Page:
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  • Oct 10 2017 22:42
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Jim McDonald
@mcdee
@DanielMReed like I say, check out the bytecode on the blockchain and see which site matches
Daniel
@DanielRX
It's the verification that is failing, seems the bytecode is the same but the opcodes vary is all for that side
Jim McDonald
@mcdee
@DanielMReed Verification is very dependent on solidity version, optimisation and unfortunately bugs in the way that referenced code is imported. If you are pulling in any imports from outside of your immediate tree that might be part of the problem
phalexo
@phalexo
@mcdee The tricky part about upgrading one standard to another is what happens with data stored in state variables, and whether the storage structure changes. If a new standard 's changes are "orthogonal" to the old one it should be relatively easy.
Jim McDonald
@mcdee

@phalexo with most of the proposed standards the changes are orthogonal, yes. Anything that isn't you could plan for in advance if you think that it's at all a likely outcome.

In my ERC-20 contracts I have a separate storage contract for token balances but allowances are in the ERC-20 contract. If I upgrade to a contract without allowances (or without the same way of doing allowances) I can just drop the existing ones with the old contract and set something new up on the new contract. Plus, there's no reason why you couldn't leave the ERC-20 contract in place and have multiple contracts access the same token store

Daniel
@DanielRX
@mcdee See I know that, but none of those apply, the source is open, 0 imports, same version, same optim
Jim McDonald
@mcdee
@DanielMReed try compiling locally and checking the bytecode perhaps?
Jasvir Singh Grewal
@jasvir99
hi there. I was looking on qtum erc20 token and observed some strange addresses. https://etherscan.io/token/0x9a642d6b3368ddc662CA244bAdf32cDA716005BC#balances
can anyone please explain me, what are those?
Jim McDonald
@mcdee
@jasvir99 given that the contract doesn't list those as special cases I'd guess they were burn addresses (or programming mistakes)
Daniel
@DanielRX
Looks like burn (0x22222... 0x33333.... etc)
But aren't burns meant to transfer to 0x0?
ethernian
@ethernian
@DanielMReed: originally token "burning" is just reducing an account's balance without increasing some other account's balance. Transfer to "burning" addresses (i.e. without known private key) has the same effect, assuming the token are locked there forever.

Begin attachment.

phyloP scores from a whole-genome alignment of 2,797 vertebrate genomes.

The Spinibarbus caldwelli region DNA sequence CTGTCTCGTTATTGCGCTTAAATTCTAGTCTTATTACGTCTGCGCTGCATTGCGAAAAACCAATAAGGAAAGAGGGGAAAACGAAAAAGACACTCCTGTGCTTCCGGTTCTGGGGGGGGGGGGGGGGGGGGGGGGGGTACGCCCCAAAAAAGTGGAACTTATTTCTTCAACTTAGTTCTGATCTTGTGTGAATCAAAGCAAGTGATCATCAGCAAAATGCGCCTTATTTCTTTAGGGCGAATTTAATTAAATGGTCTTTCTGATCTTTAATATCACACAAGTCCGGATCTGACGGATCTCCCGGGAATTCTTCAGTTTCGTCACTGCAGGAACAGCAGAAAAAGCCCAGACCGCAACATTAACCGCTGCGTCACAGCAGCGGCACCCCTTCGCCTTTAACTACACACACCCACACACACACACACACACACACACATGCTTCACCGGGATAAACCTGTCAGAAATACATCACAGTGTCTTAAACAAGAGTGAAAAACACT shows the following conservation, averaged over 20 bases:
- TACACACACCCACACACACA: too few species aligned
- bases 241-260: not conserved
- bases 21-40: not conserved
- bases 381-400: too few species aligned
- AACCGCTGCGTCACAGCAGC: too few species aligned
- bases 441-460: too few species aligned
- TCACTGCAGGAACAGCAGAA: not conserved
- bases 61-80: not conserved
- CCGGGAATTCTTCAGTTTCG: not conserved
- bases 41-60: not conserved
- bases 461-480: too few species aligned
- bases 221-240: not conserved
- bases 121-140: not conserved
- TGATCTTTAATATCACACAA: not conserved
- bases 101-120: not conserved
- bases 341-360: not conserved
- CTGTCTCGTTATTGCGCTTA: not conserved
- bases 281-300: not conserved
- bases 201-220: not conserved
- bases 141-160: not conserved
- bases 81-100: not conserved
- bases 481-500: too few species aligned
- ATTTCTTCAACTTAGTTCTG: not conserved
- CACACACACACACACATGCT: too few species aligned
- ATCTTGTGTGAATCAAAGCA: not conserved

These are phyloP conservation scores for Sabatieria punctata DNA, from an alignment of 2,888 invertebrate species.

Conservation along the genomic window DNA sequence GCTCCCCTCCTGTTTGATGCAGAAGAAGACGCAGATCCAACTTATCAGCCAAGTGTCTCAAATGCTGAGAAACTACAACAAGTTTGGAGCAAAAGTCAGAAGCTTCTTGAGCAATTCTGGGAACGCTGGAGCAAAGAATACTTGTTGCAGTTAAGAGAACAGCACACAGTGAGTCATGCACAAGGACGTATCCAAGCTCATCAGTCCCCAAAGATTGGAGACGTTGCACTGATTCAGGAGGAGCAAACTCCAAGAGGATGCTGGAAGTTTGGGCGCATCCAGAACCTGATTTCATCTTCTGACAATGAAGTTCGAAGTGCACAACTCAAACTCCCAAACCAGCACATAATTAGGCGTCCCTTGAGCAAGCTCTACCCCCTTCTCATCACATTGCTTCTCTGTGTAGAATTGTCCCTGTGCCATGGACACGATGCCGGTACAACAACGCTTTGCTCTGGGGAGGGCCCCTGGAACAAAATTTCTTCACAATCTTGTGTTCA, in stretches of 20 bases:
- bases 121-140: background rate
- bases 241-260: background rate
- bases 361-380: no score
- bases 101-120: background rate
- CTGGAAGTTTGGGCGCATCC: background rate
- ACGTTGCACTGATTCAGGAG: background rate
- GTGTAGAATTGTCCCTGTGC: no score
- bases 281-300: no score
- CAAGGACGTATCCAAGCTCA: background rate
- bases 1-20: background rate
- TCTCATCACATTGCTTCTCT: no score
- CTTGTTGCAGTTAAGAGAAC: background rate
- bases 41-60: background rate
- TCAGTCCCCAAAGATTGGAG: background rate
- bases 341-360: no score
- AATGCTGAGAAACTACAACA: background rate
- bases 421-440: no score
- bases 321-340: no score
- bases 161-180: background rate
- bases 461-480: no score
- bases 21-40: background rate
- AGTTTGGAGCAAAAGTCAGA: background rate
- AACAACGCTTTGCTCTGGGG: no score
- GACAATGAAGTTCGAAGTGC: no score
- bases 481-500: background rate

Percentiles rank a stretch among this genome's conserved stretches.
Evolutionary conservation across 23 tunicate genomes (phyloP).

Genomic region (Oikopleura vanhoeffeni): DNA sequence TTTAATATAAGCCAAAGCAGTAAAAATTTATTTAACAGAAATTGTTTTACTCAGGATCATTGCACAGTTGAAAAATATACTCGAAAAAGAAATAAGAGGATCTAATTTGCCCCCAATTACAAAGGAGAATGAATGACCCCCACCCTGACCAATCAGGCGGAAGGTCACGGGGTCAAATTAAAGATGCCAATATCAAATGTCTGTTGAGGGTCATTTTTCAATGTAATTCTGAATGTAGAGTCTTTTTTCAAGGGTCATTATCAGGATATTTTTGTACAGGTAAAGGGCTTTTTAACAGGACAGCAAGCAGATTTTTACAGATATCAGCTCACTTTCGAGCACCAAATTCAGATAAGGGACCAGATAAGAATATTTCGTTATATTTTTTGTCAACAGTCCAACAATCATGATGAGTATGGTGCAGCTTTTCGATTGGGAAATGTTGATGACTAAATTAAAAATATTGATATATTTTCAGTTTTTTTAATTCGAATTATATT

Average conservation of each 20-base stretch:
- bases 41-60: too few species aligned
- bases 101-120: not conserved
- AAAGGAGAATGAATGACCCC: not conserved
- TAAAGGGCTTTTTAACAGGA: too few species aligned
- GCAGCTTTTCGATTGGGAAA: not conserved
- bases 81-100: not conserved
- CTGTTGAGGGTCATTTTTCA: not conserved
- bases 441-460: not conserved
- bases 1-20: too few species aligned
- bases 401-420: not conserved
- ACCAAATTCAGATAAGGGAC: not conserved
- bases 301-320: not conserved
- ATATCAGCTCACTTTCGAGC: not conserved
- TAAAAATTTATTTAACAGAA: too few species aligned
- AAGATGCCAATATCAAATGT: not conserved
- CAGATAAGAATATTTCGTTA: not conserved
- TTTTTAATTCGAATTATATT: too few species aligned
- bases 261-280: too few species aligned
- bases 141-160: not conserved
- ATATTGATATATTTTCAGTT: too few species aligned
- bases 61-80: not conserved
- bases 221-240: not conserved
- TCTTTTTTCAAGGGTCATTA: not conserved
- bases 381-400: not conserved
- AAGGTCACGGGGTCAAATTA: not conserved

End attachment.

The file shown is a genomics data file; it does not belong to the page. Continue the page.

Natali
@natyscode
Hi all ! What would be the best way to handle an array in solidity with such structure: ["val1":X, "val2":Y, "val3":Z]?
lukas-berlin
@lukas-berlin
@dip239 thats not correct. Burning also adjusts totalSupply. sending to unspendable address doesn´t
ethernian
@ethernian
lukas-berlin: is there any standard for burning tokens?
ethernian
@ethernian
I mean, burning is a nonstandard ERC20 extension anyway and totalSupply adjustments can be implementation dependent.
Personally, I would maintain tokenSupply and tokenInCirculation separately. Pls. correct me if I am wrong.
Jim McDonald
@mcdee
@dip239 if you send tokens to a burn address you should keep totalsupply the same. If you destroy them you should reduce totalsupply. Basically, the sum of all holdings should equal totalsupply
cheetah1295
@cheetah1295

Hi guys, I have a serious problem when using Remix IDE. I use Javascript VM to test my code . when I use an account to test it the address of the account is not the same as msg.sender
My code is about organising an election and for this function:

function presentyourself(address a){
require(addvoters[msg.sender].adr == a);
candidates[addvoters[msg.sender].index].cur = true;}

addvoters is a mapping : mapping (address => Voter) public addvoters;
and Voter is the structure representing a voter
cur is a boolean indicating if he presented himself as candidate or not